We hounded Dave Gettleman for drafting Saquon Barkley with the second overall pick in the 2018 NFL Draft. Not because we disliked the fine young man with freakish thighs, and certainly not because he didn't have talent, but because the NFL had marginalized the halfback to such a granular level it seemed that they were destined for rotations, like baseball bullpens, with the whole way more vital than any one player.
But it turned out that Barkley was more than a good guy who ran hard. He was a game-changer, and game-breaker. It took just a few Sundays for us to see that Barkley wasn't just a great player but also a culture-changer, a young man wise beyond his years, and a born leader. So by the time he finished his resplendent rookie year, Barkley joined Eric Dickerson and Edgerrin James as the only rushers to gain over 2,000 total yards in his maiden NFL season. And it's hard to put a price on such a kaleidoscopic set of skills.
But the NFL must. With their cattle calls of pro days and combines, with muscles measured, weights lifted, and verticles logged, young men flanked by old men with stopwatches as if the 40-yard dash were a barometer of a young man's existence, everything has a purpose and a price.
Still, Barkley may be the rare exception to this new rule, that halfbacks are spare parts to be tossed after their rookie contracts. We saw Cowboys RB Ezekiel Elliott cash-in on his considerable talents. Dallas realized Elliott was more than a runner, but also a pass-catcher and TD-maker. And now we've seen one more running back beam from the payday marquee.
Christian McCaffrey - or C-Mac, if you prefer - just signed a four-year, $64 million extension with the Carolina Panthers. It makes him the richest rusher in history, his $16 million annual salary just above Elliott's $15 million.
This is particularly poignant for Barkley because he's entering his third year. McCaffrey got his big deal after his sublime third season, in which he may have won NFL MVP if not for the ninja skills of Ravens QB Lamar Jackson.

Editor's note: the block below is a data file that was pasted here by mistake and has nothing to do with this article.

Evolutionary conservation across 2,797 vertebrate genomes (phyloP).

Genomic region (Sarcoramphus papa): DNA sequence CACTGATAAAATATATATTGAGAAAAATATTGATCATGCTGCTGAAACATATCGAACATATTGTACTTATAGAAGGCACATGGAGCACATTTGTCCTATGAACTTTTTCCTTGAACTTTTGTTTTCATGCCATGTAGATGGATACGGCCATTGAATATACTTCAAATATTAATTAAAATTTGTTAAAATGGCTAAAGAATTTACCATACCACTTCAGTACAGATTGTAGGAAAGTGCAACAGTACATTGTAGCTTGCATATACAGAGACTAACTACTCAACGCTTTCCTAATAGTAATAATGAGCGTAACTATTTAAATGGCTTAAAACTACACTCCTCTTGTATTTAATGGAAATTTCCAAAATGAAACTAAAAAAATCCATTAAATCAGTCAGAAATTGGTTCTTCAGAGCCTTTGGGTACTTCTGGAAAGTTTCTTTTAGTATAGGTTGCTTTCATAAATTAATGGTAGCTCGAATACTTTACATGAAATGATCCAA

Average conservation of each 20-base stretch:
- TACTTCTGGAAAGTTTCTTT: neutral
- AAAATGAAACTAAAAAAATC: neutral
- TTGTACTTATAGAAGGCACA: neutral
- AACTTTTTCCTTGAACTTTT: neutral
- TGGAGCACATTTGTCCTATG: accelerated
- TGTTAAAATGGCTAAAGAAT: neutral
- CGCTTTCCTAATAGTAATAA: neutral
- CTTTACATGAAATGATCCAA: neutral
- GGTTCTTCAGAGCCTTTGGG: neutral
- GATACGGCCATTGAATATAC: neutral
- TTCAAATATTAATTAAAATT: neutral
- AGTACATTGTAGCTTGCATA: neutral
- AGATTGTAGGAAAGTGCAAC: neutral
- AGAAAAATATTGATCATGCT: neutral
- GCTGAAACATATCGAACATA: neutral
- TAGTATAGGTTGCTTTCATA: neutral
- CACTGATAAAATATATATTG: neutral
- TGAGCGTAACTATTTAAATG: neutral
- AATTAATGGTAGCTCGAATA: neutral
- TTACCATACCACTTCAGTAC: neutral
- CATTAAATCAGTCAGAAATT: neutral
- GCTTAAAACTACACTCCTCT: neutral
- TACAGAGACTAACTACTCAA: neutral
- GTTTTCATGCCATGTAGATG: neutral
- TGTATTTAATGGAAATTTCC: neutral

After his historic rookie year, Barkley fell off a bit in his sophomore season — an injury-addled campaign marred by a high ankle sprain. During the first two weeks of the 2019 season, when he was still healthy, Barkley picked up where he left off in 2018, averaging 11 yards and six yards per rush, respectively, while breaking 100 total yards in each game, both losses, with the Mesozoic Eli Manning still at QB.
Then Barkley came back into his own in Week 15 and Week 16. Against the surprisingly scrappy Dolphins — who finished the season 5-4 — Barkley rumbled for 112 rushing yards and two touchdowns. The next week, against the Washington Redskins, Barkley found his superhero form. He rushed for 189 yards on just 22 carries (8.6 YPC) and also caught four passes for 90 yards, scoring two touchdowns while amassing 279 total yards in an adrenaline-draining, 41-35, overtime win.
So just as McCaffrey auditioned for and sealed his new deal in his third year, so can Saquon Barkley in this, his third year. After three seasons McCaffrey had 39 total touchdowns (24 rushing) and 5,043 total yards. Barkley has 23 total TDs and 3,469 total yards. So despite his truncated second season, Barkley could, if healthy, match C-Mac's prodigious totals after three years. Also, Barkley just turned 23, and hasn't even entered his athletic prime. If you have a keen eye for fumbles, McCaffrey coughed it up six times, to just once for Barkley.
So if Saquon Barkley rolls over the NFL this year — he needs 16 total touchdowns and about 1,400 total yards to match McCaffrey — is he worth the same eye-popping contract? Absolutely. Consider that Barkley is from the Bronx and plays for his local team, in America's media vortex, and all the cultural landmines that come with it. Add to that the fact that Barkley became a de facto captain almost the moment he stepped on a pro football field. McCaffrey at least started his career in the comforting shadow of QB Cam Newton. Barkley arrived as the presumed savior.
Generally speaking, there is sound logic behind the NFL's bearish approach to running backs. They play the most violent position in the game, endure the most savage pounding, and are generally finished by age 30, when teams just pluck new runners from the college conveyor belt. But occasionally, there are players who transcend stats and salary cap slots. Just look at what Derrick Henry did for the Tennessee Titans, bowling over defenses for three quarters, reducing defenders to cringing matadors in the fourth quarter.
Daniel Jones may be the emerging face of the Giants, but Barkley is the force behind them. They often say a quarterback's best friend is a robust running game. Very few run the ball, catch the ball, or change the contours of a football game, quite like Saquon Barkley, who was worth the draft pick used on him, and worth every dime spent on him.